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31.03.2009 Business & Finance

Drama at CPC AGM

By gna
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Drama unfolded at the Annual General Meeting (AGM) of the Cocoa Processing Company (CPC) when a man claiming to be a great grandson of Tetteh Quarshie, Nii Samoa Okropon of Osu Ashanti, hijacked proceedings and demanded recognition and payment of royalties for the descendants of Tetteh Quarshie.

Nii Okropon joined the queue of shareholders purporting to be a shareholder to ask a question, but events took a different turn when he claimed to be a descendant of the late Tetteh Quarshie, the man revered for bringing cocoa into the country, and spilled out his demands in an aggressive tone.

He noted that cocoa was the highest export earner and the biggest employer in the country yet neither Tetteh Quarshie nor his descendants, who lived in Osu in Accra, had duly been recognised.

“Lots of university infrastructure was built with proceeds from cocoa and lots of students have received cocoa scholarships yet none of the universities has named a hall after Tetteh Quarshie,” he said.

He also demanded that all state-owned cocoa-related organisations such as the CPC, Cocoa Board (Cocobod) should name halls in their premises after Tetteh Quarshie.

“We the descendants of Tetteh Quarshie are peeved,” he said.

But he attracted some verbal heckling from the shareholders when he demanded royalty for the descendants of Tetteh Quarshie, saying that “in the same manner as miners pay royalties to the communities within which they mine, we also deserve some royalties from the cocoa-related companies”.

A shareholder, however, called the meeting to order saying that the demands of Nii Okropon were misdirected because they were state matters and should be addressed to the government and not to shareholders of CPC.

There is a hospital at Mampong-Akwapim in the Eastern Region and an interchange in Accra named after Tetteh Quarshie.

After that drama was over, even more drama unfolded when Mr Godwin Avenorgbor, a popular broadcaster and a shareholder, took the microphone and described the whole AGM as poorly organised and cheap, amidst applause by shareholders.

Mr Avenorgbor pointed out that the venue for the AGM, Osu Presby Hall, was small and “non-dignifying” and that it was a mark of disrespect and cheapness and that shareholders who had invested their money to make the company run, were not served “water in this hot weather”.

He told the directors that he was ready to offer his services for free to ensure that next time round the AGM was better organised and shareholders were given a well deserved treatment.

Another shareholder observed that the dividend of GH¢0.0005 per share was “expensive and counter productive” to shareholders, saying with such a dividend his 4,000 shares would only gain 20Gp, which was less than what his bank would charge him as processing fee.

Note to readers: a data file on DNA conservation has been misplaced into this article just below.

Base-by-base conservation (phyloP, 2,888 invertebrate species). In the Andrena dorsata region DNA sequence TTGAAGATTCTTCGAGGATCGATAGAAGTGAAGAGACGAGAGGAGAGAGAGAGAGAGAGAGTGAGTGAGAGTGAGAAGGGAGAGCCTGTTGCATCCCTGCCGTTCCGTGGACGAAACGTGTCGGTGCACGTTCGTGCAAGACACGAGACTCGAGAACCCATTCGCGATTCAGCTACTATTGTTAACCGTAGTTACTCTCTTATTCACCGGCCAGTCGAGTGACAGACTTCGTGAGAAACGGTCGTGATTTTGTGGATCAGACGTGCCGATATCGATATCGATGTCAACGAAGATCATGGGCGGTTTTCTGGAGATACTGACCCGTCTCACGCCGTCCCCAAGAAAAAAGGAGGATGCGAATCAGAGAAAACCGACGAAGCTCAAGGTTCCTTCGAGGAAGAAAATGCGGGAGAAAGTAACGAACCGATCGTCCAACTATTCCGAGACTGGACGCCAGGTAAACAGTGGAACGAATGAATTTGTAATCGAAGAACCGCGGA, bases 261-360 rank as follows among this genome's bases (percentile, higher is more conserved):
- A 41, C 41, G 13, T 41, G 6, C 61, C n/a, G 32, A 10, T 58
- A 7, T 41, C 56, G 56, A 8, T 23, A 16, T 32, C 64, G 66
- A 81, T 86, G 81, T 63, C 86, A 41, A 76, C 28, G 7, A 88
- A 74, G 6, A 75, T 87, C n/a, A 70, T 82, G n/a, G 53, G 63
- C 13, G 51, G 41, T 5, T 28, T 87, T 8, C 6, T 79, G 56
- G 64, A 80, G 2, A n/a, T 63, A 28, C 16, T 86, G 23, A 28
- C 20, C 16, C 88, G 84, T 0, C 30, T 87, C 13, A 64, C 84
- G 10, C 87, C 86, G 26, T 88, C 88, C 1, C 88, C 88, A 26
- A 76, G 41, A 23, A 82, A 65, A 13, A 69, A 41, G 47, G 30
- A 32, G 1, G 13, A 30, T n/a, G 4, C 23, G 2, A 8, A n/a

He therefore demanded, with instant support from other shareholders, that an extra box of Golden Tree chocolate for shareholders would have been better than the dividend declared.

Another shareholder complained that he bought 2.5 million shares in CPC several months ago but he still did not have his share certificate.

Another was harsh on the Board saying when the “herbalists in this country are doing a better job at marketing their products than CPC is doing; go to any shop on the streets and you hardly find CPC products but these herbalists are everywhere marketing their products aggressively”.

The shareholder called on management to be up and doing in the promotion of CPC products.

Meanwhile the production of CPC confectionaries for the local market

dipped from 1,120 metric tonnes in 2007 to 922 metric tonnes in 2008 due

to rehabilitation works at the factory.
But Mr Richard Amarh Tetteh, Managing Director of CPC, said local consumption of CPC products kept rising due to the recognition of the

health values of cocoa products.
He assured shareholders that in the coming years, CPC would take

advantage of the demand to promote the products more aggressively, saying

that the newly built Golden Tree Mart at the refurbished Cocoa House in

Accra was for that purpose.
“The company also plans to open a new sales depot in Tamale in

addition to the sales depots in Kumasi and Takoradi….”

The company chalked a gross profit of GH¢4,801,218, net profit of GH¢1,273,097 and paid dividend to the tune of GH¢550,413 representing

43 per cent of net profit.

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